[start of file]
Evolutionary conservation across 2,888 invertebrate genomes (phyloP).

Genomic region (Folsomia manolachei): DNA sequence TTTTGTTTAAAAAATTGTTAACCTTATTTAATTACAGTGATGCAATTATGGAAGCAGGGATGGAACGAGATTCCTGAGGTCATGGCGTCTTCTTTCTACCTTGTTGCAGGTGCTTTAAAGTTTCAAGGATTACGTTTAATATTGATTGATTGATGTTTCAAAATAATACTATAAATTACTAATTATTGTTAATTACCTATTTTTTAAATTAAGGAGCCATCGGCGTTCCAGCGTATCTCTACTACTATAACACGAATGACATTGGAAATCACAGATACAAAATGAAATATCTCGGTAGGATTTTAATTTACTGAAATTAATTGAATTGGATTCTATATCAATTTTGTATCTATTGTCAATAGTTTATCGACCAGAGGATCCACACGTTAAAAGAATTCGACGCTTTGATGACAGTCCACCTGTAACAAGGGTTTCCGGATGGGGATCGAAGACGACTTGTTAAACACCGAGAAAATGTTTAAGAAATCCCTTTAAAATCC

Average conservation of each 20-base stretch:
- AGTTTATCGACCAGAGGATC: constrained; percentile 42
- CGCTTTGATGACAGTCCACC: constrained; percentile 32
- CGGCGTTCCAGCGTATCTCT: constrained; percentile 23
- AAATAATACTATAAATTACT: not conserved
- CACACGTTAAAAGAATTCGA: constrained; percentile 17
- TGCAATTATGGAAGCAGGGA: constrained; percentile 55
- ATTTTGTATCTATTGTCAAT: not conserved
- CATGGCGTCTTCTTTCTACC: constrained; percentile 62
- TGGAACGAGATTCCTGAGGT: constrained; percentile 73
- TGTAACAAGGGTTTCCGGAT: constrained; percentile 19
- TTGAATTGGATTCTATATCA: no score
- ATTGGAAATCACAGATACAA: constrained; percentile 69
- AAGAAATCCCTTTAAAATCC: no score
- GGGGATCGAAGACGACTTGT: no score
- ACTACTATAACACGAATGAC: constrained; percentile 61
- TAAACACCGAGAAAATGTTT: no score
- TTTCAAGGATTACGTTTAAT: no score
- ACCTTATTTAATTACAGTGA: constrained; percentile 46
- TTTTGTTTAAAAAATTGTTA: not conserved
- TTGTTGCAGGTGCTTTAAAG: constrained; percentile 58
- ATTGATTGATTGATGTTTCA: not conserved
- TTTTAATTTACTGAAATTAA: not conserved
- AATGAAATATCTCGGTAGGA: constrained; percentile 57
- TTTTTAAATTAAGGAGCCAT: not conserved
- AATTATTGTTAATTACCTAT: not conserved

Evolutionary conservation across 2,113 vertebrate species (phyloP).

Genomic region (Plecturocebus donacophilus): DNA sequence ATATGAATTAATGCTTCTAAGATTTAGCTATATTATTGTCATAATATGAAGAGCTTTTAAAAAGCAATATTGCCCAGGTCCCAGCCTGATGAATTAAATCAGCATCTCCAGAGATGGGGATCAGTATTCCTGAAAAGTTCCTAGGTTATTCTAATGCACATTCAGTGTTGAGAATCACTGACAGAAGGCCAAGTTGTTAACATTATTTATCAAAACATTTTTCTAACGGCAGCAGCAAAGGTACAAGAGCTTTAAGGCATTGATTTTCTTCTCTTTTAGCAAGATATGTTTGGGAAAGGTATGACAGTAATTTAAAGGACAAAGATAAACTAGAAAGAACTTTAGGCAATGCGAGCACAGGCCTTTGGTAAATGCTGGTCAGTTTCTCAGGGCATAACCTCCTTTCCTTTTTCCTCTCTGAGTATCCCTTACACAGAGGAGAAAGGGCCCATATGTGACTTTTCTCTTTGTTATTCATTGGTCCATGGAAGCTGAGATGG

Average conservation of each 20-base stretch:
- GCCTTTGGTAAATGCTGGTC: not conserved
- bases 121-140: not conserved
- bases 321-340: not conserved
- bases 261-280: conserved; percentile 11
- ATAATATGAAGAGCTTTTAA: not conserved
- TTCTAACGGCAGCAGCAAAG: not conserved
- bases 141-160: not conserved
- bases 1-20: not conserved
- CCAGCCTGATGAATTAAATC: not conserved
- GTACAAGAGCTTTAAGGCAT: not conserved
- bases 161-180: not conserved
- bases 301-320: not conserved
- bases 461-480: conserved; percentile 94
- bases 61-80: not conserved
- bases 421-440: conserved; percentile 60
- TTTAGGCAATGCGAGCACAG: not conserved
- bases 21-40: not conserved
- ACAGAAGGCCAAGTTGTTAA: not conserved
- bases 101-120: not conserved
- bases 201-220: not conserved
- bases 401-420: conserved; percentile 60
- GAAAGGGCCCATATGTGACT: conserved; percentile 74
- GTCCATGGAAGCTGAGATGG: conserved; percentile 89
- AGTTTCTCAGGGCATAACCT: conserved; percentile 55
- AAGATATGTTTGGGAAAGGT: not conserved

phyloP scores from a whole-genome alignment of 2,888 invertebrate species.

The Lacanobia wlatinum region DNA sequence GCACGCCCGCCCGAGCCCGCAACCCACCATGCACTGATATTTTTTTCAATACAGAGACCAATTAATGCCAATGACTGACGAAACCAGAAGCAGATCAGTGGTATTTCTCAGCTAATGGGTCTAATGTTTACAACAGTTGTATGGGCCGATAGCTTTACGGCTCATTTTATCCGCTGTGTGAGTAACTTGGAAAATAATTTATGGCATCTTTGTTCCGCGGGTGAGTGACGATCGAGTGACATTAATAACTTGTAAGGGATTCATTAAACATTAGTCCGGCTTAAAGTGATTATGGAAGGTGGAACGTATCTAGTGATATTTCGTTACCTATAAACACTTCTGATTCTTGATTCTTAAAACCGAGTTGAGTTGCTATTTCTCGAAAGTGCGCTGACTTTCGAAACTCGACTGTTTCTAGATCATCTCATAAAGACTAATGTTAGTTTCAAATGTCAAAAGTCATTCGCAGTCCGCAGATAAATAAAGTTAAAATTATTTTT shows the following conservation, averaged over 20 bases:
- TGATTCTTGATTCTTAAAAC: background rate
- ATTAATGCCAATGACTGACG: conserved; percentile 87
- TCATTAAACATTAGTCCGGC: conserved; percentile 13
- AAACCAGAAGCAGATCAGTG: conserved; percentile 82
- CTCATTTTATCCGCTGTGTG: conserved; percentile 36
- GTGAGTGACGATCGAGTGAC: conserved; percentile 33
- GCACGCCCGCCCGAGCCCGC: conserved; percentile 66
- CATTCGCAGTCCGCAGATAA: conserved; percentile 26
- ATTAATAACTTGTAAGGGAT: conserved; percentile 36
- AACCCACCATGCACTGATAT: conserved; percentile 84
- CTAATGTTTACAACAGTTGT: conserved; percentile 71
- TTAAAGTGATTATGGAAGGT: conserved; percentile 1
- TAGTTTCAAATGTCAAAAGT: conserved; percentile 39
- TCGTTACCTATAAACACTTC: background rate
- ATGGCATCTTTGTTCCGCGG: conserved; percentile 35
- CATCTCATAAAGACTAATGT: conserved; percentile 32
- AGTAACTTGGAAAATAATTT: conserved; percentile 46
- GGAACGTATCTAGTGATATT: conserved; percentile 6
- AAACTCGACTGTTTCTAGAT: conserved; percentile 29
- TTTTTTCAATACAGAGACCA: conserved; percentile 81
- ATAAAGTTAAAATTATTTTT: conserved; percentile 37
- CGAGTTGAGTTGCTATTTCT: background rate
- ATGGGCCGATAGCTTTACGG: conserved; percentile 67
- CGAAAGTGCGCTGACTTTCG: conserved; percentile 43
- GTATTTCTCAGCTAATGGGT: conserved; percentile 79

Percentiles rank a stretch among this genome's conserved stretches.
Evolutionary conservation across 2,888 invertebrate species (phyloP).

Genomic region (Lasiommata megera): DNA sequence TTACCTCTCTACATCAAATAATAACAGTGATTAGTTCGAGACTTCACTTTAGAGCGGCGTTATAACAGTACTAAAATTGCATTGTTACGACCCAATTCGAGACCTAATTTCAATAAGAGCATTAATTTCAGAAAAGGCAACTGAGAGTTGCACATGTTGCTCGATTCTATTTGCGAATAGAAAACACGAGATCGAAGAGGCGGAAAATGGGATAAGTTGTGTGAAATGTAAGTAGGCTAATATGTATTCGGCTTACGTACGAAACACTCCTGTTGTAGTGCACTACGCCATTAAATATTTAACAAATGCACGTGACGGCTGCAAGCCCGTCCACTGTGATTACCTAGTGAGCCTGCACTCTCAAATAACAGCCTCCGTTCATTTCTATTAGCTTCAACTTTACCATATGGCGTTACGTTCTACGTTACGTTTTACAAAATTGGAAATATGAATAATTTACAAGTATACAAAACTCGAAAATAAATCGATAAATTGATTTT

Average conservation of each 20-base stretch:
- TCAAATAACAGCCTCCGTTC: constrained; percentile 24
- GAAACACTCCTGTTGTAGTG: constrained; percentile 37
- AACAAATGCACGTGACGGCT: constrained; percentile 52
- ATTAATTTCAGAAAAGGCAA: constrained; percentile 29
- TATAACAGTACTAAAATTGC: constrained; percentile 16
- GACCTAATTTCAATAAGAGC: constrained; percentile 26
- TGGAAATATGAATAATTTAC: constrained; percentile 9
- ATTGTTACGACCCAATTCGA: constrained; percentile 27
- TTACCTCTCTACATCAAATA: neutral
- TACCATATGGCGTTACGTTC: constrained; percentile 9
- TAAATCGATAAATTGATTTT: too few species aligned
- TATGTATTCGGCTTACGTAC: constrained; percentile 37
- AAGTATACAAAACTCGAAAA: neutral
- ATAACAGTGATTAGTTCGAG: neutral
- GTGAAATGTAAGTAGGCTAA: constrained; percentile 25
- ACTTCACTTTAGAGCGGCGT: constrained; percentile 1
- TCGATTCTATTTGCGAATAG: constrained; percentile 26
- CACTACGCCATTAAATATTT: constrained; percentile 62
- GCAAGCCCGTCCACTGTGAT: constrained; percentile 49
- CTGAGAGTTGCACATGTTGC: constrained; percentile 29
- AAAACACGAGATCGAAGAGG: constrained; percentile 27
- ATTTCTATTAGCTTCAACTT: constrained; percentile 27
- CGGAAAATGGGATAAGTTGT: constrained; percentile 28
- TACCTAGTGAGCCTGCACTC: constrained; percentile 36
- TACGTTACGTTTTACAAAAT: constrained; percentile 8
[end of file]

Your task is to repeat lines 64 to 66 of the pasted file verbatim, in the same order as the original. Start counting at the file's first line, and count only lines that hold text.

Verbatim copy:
- GTGAGTGACGATCGAGTGAC: conserved; percentile 33
- GCACGCCCGCCCGAGCCCGC: conserved; percentile 66
- CATTCGCAGTCCGCAGATAA: conserved; percentile 26